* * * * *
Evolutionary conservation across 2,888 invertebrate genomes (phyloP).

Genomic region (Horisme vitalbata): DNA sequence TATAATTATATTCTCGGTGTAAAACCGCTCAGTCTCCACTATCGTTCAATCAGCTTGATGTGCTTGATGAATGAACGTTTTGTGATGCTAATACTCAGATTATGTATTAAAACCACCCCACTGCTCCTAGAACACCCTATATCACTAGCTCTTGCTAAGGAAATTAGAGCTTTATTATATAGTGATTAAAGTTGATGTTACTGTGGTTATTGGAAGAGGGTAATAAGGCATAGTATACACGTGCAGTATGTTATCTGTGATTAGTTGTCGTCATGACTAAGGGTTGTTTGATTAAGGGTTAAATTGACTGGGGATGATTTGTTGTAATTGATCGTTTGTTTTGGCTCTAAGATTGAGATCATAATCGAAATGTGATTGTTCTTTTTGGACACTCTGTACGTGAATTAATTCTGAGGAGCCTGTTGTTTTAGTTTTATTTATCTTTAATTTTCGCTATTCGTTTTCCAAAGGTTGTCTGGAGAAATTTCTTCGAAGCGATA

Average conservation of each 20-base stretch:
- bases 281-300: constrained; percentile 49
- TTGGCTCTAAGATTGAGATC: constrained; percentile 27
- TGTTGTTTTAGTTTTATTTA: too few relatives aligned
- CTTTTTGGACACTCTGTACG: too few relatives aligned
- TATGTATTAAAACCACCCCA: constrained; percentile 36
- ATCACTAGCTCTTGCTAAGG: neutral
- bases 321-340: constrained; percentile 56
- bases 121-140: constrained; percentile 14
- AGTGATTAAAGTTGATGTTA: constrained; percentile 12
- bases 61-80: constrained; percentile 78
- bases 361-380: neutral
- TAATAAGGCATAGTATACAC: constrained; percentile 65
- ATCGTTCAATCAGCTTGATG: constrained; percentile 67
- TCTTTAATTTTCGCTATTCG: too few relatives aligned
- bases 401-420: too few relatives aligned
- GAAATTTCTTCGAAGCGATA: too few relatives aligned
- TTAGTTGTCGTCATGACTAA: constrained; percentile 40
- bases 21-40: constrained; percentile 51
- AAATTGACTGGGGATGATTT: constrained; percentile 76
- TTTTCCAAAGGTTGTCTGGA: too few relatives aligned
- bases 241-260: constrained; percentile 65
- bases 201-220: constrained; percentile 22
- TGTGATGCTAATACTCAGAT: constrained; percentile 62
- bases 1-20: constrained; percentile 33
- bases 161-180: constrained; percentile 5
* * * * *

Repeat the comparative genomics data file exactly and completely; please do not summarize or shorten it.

Evolutionary conservation across 2,888 invertebrate genomes (phyloP).

Genomic region (Horisme vitalbata): DNA sequence TATAATTATATTCTCGGTGTAAAACCGCTCAGTCTCCACTATCGTTCAATCAGCTTGATGTGCTTGATGAATGAACGTTTTGTGATGCTAATACTCAGATTATGTATTAAAACCACCCCACTGCTCCTAGAACACCCTATATCACTAGCTCTTGCTAAGGAAATTAGAGCTTTATTATATAGTGATTAAAGTTGATGTTACTGTGGTTATTGGAAGAGGGTAATAAGGCATAGTATACACGTGCAGTATGTTATCTGTGATTAGTTGTCGTCATGACTAAGGGTTGTTTGATTAAGGGTTAAATTGACTGGGGATGATTTGTTGTAATTGATCGTTTGTTTTGGCTCTAAGATTGAGATCATAATCGAAATGTGATTGTTCTTTTTGGACACTCTGTACGTGAATTAATTCTGAGGAGCCTGTTGTTTTAGTTTTATTTATCTTTAATTTTCGCTATTCGTTTTCCAAAGGTTGTCTGGAGAAATTTCTTCGAAGCGATA

Average conservation of each 20-base stretch:
- bases 281-300: constrained; percentile 49
- TTGGCTCTAAGATTGAGATC: constrained; percentile 27
- TGTTGTTTTAGTTTTATTTA: too few relatives aligned
- CTTTTTGGACACTCTGTACG: too few relatives aligned
- TATGTATTAAAACCACCCCA: constrained; percentile 36
- ATCACTAGCTCTTGCTAAGG: neutral
- bases 321-340: constrained; percentile 56
- bases 121-140: constrained; percentile 14
- AGTGATTAAAGTTGATGTTA: constrained; percentile 12
- bases 61-80: constrained; percentile 78
- bases 361-380: neutral
- TAATAAGGCATAGTATACAC: constrained; percentile 65
- ATCGTTCAATCAGCTTGATG: constrained; percentile 67
- TCTTTAATTTTCGCTATTCG: too few relatives aligned
- bases 401-420: too few relatives aligned
- GAAATTTCTTCGAAGCGATA: too few relatives aligned
- TTAGTTGTCGTCATGACTAA: constrained; percentile 40
- bases 21-40: constrained; percentile 51
- AAATTGACTGGGGATGATTT: constrained; percentile 76
- TTTTCCAAAGGTTGTCTGGA: too few relatives aligned
- bases 241-260: constrained; percentile 65
- bases 201-220: constrained; percentile 22
- TGTGATGCTAATACTCAGAT: constrained; percentile 62
- bases 1-20: constrained; percentile 33
- bases 161-180: constrained; percentile 5